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Re: [PATCH v3] drivers/virt: vmgenid: add vm generation id driver

From: Catangiu, Adrian Costin
Subject: Re: [PATCH v3] drivers/virt: vmgenid: add vm generation id driver
Date: Mon, 11 Jan 2021 09:35:03 +0200
User-agent: Mozilla/5.0 (Macintosh; Intel Mac OS X 10.14; rv:78.0) Gecko/20100101 Thunderbird/78.6.0

+ Eric W. Biederman

Eric's email was filtered by my server for some reason so I can't directly reply to it, this is the closest thread relative I could answer on.

On 01/12/2020 12:00, Eric W. Biederman wrote:

On 27.11.20 19:26, Catangiu, Adrian Costin wrote:
- Background

The VM Generation ID is a feature defined by Microsoft (paper:
http://go.microsoft.com/fwlink/?LinkId=260709) and supported by
multiple hypervisor vendors.

The feature is required in virtualized environments by apps that work
with local copies/caches of world-unique data such as random values,
uuids, monotonically increasing counters, etc.
Such apps can be negatively affected by VM snapshotting when the VM
is either cloned or returned to an earlier point in time.

How does this differ from /proc/sys/kernel/random/boot_id?
The boot_id only changes at OS boot whereas we need the generation id to
change _while_ the system/guest-os is running - generation changes because
underlying VM or container goes through a snapshot restore event which is
otherwise transparent to guest system.

The VM Generation ID is a simple concept meant to alleviate the issue
by providing a unique ID that changes each time the VM is restored
from a snapshot. The hw provided UUID value can be used to
differentiate between VMs or different generations of the same VM.

Does the VM generation ID change in a running that effectively things it
is running?
Yes, the generation id changes while guest OS is running, the generation
change itself is what lets the guest OS and guest userspace know there's
been a VM or container snapshot restore event.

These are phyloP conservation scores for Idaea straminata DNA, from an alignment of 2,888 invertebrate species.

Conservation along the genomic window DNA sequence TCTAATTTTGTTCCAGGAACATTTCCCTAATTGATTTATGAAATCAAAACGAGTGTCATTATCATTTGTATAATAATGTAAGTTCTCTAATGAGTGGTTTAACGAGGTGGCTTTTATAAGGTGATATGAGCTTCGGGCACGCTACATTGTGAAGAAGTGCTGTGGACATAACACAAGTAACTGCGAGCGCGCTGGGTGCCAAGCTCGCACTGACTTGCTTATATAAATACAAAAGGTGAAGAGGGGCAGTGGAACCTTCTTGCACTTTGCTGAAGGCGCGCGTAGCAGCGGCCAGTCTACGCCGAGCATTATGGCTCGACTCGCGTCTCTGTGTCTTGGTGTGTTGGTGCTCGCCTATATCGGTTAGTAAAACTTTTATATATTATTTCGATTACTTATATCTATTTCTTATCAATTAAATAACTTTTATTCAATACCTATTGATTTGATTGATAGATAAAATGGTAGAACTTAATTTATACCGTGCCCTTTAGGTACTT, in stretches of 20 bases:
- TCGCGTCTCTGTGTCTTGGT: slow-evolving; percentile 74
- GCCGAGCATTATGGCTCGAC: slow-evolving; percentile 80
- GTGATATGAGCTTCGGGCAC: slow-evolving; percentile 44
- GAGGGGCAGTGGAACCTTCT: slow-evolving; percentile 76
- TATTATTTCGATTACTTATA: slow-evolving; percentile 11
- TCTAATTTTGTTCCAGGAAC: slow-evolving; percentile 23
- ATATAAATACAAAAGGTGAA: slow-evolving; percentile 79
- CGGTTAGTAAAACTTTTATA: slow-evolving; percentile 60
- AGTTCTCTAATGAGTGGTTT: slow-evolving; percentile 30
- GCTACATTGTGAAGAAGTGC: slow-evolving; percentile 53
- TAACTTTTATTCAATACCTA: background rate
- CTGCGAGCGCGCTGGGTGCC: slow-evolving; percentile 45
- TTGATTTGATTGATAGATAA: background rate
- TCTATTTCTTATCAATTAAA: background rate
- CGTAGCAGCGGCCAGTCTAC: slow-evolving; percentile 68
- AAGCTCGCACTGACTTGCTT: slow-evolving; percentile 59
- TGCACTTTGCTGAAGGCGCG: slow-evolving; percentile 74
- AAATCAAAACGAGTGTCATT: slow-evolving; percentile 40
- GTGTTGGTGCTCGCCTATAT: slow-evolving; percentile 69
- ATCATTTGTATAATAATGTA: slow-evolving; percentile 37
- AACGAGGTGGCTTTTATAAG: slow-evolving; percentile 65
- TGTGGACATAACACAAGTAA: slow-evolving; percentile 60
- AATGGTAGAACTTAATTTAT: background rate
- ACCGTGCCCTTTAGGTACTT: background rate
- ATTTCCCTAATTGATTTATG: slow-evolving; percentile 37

- Problem

The VM Generation ID is exposed through an ACPI device by multiple
hypervisor vendors but neither the vendors or upstream Linux have no
default driver for it leaving users to fend for themselves.

Furthermore, simply finding out about a VM generation change is only
the starting point of a process to renew internal states of possibly
multiple applications across the system. This process could benefit
from a driver that provides an interface through which orchestration
can be easily done.

- Solution

This patch is a driver that exposes a monotonic incremental Virtual
Machine Generation u32 counter via a char-dev FS interface.
Earlier it was a UUID now it is 32bit number?
The generation id exposed to userspace is a 32bit monotonic incremental
counter. This counter is internally driven by the acpi vmgenid device. The
128-bit vmgenid-device-provided UUID is only used internally by the driver.

I will make all of this clearer in the next patch version.

The FS
interface provides sync and async VmGen counter updates notifications.
It also provides VmGen counter retrieval and confirmation mechanisms.

The generation counter and the interface through which it is exposed
are available even when there is no acpi device present.

When the device is present, the hw provided UUID is not exposed to
userspace, it is internally used by the driver to keep accounting for
the exposed VmGen counter. The counter starts from zero when the
driver is initialized and monotonically increments every time the hw
UUID changes (the VM generation changes).
On each hw UUID change, the new hypervisor-provided UUID is also fed
to the kernel RNG.
Should this be a hotplug even rather than a new character device?

Without plugging into udev and the rest of the hotplug infrastructure
I suspect things will be missed.
That's a good idea, I will look into it.

If there is no acpi vmgenid device present, the generation changes are
not driven by hw vmgenid events but can be driven by software through
a dedicated driver ioctl.

This patch builds on top of Or Idgar <oridgar@gmail.com>'s proposal

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